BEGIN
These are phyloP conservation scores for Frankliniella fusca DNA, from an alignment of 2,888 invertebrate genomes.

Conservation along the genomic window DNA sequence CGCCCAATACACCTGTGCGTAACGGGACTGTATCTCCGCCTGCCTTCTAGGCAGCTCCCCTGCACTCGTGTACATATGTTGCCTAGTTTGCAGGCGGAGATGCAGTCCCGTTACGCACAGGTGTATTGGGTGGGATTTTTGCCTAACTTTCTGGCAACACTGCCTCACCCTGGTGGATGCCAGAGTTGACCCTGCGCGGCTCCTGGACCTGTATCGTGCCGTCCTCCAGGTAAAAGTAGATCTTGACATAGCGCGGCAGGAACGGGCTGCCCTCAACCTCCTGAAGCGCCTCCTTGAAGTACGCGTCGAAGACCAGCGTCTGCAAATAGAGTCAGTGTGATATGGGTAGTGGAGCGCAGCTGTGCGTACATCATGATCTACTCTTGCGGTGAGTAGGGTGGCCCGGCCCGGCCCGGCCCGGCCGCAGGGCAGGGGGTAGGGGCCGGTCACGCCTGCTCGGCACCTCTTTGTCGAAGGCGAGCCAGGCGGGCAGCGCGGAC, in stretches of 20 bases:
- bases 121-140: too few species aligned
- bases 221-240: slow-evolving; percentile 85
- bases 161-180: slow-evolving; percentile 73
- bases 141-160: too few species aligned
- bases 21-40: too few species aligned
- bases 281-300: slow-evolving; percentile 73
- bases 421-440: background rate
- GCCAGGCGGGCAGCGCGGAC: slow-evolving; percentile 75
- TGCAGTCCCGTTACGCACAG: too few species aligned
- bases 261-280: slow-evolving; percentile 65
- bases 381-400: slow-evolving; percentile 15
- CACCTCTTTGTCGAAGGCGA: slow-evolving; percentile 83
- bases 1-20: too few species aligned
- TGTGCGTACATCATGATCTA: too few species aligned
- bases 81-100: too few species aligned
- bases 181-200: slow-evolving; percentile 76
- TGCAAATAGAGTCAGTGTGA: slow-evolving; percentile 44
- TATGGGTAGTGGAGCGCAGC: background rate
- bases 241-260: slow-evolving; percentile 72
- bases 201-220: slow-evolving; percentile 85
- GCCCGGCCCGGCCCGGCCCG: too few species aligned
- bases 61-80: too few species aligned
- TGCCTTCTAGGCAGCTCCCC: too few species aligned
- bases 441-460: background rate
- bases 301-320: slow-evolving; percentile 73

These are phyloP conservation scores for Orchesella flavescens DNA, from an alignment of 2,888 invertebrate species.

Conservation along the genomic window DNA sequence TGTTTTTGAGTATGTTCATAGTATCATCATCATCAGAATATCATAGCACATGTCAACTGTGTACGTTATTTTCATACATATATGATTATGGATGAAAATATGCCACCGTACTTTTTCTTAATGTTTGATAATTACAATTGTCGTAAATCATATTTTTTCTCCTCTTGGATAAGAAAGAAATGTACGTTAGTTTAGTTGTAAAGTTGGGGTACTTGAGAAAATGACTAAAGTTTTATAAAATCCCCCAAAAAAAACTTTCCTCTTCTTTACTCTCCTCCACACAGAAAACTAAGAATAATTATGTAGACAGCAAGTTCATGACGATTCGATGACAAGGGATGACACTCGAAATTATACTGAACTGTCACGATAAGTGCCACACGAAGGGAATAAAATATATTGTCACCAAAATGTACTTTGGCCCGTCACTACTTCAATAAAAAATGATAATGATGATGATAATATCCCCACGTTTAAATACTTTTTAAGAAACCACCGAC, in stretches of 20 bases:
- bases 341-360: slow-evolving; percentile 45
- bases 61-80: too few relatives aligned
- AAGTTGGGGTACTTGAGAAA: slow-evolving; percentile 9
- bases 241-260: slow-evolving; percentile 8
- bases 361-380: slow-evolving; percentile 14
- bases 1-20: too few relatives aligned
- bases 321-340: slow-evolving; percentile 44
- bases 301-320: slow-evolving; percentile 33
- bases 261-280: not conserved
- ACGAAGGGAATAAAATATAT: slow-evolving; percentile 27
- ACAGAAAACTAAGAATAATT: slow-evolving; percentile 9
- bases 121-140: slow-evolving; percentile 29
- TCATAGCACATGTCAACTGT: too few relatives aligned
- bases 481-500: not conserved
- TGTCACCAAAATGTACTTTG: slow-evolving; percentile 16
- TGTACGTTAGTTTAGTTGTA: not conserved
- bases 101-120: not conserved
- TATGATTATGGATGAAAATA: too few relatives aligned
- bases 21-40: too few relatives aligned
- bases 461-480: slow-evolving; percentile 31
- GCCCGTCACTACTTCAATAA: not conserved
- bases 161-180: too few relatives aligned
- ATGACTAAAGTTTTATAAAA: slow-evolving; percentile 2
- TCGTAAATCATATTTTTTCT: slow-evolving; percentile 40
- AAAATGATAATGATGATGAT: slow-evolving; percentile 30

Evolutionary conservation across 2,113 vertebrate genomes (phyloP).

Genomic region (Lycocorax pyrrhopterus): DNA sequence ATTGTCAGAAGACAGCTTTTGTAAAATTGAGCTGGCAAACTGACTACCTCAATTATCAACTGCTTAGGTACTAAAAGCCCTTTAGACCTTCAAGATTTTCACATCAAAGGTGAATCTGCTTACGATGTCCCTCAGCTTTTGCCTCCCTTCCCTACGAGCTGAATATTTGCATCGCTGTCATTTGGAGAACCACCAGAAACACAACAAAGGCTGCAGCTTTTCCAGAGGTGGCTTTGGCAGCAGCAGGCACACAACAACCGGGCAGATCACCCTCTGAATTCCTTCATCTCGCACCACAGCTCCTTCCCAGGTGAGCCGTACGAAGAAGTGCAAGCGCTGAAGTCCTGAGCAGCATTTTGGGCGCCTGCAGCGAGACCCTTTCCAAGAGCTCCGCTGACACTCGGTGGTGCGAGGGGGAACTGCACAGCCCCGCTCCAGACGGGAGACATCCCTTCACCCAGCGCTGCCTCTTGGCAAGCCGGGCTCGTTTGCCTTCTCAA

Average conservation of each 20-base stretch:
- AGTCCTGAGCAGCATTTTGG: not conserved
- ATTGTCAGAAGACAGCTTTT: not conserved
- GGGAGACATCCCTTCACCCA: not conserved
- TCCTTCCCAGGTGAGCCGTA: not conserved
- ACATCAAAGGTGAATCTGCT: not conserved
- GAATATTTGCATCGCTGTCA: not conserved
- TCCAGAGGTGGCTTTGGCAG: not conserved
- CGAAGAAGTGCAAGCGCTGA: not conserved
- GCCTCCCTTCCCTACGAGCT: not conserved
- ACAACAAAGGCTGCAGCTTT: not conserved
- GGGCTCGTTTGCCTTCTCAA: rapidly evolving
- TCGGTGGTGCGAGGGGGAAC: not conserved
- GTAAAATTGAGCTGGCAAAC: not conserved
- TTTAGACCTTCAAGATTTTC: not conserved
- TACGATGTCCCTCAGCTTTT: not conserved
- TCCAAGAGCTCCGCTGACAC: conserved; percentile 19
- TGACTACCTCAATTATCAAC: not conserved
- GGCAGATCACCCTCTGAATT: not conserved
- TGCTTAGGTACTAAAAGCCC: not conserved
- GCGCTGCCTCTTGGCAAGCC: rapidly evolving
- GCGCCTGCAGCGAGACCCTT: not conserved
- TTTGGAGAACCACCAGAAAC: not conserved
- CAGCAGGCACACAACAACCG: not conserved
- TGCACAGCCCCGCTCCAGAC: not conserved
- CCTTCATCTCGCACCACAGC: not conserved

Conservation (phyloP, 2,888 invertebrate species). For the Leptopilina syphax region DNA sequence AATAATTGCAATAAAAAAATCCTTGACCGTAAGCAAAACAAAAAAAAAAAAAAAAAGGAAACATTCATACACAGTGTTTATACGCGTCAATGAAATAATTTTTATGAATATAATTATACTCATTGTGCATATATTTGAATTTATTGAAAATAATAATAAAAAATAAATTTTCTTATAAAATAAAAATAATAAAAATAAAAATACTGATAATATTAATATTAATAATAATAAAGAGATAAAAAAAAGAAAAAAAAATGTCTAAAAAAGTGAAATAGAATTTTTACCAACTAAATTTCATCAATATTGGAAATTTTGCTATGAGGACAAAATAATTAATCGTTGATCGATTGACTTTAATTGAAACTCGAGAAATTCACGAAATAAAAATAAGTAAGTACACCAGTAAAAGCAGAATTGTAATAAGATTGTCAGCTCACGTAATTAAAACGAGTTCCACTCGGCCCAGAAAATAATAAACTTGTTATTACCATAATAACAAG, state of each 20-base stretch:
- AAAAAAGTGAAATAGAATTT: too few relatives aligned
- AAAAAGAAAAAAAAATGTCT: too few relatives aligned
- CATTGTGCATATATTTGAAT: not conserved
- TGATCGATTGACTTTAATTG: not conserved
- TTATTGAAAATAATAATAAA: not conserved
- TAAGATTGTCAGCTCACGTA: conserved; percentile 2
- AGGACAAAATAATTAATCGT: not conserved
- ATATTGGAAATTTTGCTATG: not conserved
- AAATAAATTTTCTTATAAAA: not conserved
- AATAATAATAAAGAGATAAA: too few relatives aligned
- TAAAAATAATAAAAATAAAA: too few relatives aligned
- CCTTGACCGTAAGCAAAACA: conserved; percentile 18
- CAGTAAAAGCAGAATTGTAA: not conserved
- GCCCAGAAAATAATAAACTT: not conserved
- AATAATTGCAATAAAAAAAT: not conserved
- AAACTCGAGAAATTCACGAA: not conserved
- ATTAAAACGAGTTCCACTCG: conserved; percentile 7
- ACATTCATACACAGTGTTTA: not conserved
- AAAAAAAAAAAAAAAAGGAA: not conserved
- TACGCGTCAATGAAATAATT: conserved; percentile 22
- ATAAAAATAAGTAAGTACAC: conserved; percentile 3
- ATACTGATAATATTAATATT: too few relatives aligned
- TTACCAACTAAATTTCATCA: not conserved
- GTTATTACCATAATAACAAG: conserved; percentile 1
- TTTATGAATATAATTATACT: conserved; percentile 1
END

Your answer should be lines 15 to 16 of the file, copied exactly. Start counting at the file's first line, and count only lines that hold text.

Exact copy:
- bases 1-20: too few species aligned
- TGTGCGTACATCATGATCTA: too few species aligned